The al­ter­na­tive is to in­cen­tivise the black box. Here faith is placed in tech­no­log­i­cal so­lu­tions like ar­ti­fi­cial in­tel­li­gence. To be fair, tech­no­log­i­cal so­lu­tions may be de­sir­able for bat­tling child pornog­ra­phy, where pre-cen­sor­ship (or dele­tion be­fore con­tent is pub­lished) is re­quired. Fin­ger­print­ing tech­nol­ogy is used to de­ter­mine if the con­tent ex­ists in a global data­base main­tained by or­gan­i­sa­tions like the In­ter­net Watch Foun­da­tion. A sim­i­lar tech­nol­ogy called Con­tent ID is used pre- cen­sor copy­right in­fringe­ment. Un­for­tu­nately, this is done by ig­nor­ing the flex­i­bil­i­ties that ex­ist in In­dian copy­right law to pro­mote ed­u­ca­tion, pro­tect ac­cess knowl­edge by the dis­abled, etc. Even within such nar­row ap­pli­ca­tion of tech­nolo­gies, there have been false pos­i­tives. Re­cently, a video of a blog­ger test­ing his mi­cro­phone was iden­ti­fied as a pre-ex­ist­ing copy­righted work.

The goal of a pol­icy-maker work­ing on this amend­ment should be to pre­vent re­peats of the Shreya Sing­hal judg­ment where sec­tions of the IT Act were read down or struck down. To avoid sim­i­lar con­sti­tu­tion chal­lenges in the fu­ture, the rules should not spec­ify any new cat­e­gories of il­le­gal con­tent, be­cause that would be out­side the scope of the par­ent clause. The fifth ground in the list is suf­fi­cient — “vi­o­lates any law for the time be­ing in force”. Ad­di­tional grounds, such as “harms mi­nors in any­way”, is vague and can­not ap­ply to all cat­e­gories of in­ter­me­di­aries — for ex­am­ple, a dat­ing site for sex­ual mi­nori­ties. The rights of chil­dren need to be pro­tected. But that is best done within the on­go­ing amend­ment to the POCSO Act.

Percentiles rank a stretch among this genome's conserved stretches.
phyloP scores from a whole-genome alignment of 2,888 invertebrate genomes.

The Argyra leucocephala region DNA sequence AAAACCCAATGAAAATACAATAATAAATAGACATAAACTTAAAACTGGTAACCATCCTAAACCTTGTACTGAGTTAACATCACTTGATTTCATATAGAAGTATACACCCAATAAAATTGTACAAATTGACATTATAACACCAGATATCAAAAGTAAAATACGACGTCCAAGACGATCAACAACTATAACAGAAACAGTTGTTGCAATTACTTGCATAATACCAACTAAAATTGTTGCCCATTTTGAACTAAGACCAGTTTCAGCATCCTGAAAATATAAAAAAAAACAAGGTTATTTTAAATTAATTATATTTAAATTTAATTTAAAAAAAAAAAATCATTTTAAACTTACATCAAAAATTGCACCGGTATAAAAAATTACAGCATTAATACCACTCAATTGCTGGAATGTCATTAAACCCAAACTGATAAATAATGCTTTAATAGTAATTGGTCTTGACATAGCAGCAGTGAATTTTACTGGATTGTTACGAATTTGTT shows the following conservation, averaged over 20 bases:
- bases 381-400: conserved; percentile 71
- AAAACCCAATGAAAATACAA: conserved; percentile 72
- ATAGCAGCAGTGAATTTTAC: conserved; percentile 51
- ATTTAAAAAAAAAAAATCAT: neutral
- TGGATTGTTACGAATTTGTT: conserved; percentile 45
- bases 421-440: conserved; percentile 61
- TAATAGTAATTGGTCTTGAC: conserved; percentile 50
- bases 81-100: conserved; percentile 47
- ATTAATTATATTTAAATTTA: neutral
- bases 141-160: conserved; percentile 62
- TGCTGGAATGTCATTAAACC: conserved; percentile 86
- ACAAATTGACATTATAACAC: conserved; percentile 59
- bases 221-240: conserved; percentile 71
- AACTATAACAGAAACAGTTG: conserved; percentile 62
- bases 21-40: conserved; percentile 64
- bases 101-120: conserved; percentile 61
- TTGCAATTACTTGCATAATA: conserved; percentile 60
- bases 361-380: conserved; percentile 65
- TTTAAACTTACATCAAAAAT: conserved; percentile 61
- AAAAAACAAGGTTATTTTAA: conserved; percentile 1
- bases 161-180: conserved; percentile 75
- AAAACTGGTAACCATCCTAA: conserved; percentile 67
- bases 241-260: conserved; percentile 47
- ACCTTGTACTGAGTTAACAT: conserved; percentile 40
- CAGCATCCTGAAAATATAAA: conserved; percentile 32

As an en­gi­neer, I vote to elim­i­nate re­dun­dancy. If there are spe­cific of­fences that can­not fit in other parts of the law, those of­fences can be added as sep­a­rate sec­tions in the IT Act. For ex­am­ple, even though voyeurism is crim­i­nalised in the IT Act, the non-con­sen­sual dis­tri­bu­tion of in­ti­mate con­tent could be crim­i­nalised, as it has been done in the Philip­pines.

Pro­vi­sions that have to do with data re­ten­tion and gov­ern­ment ac­cess to that data for the pur­poses of na­tional se­cu­rity, law en­force­ment and also anonymised datasets for the pub­lic in­ter­est should be in the up­com­ing Data Pro­tec­tion law. The rules for in­ter­me­di­ary li­a­bil­ity is not the cor­rect place to deal with it, be­cause data re­ten­tion may also be re­quired of those in­ter­me­di­aries that don’t han­dle any third-party in­for­ma­tion or user gen­er­ated con­tent. Fi­nally, there have to be clear pro­ce­dures in place for re­in­state­ment of con­tent that has been taken down.

The amend­ments to In­dia’s in­ter­me­di­ary li­a­bil­ity regime can have global reper­cus­sions, and shape the struc­ture and func­tion­ing of the world’s so­cial me­dia gi­ants

Dis­clo­sure: The Cen­tre for In­ter­net and So­ci­ety re­ceives grants from Face­book, Google and Wik­imedia Foun­da­tion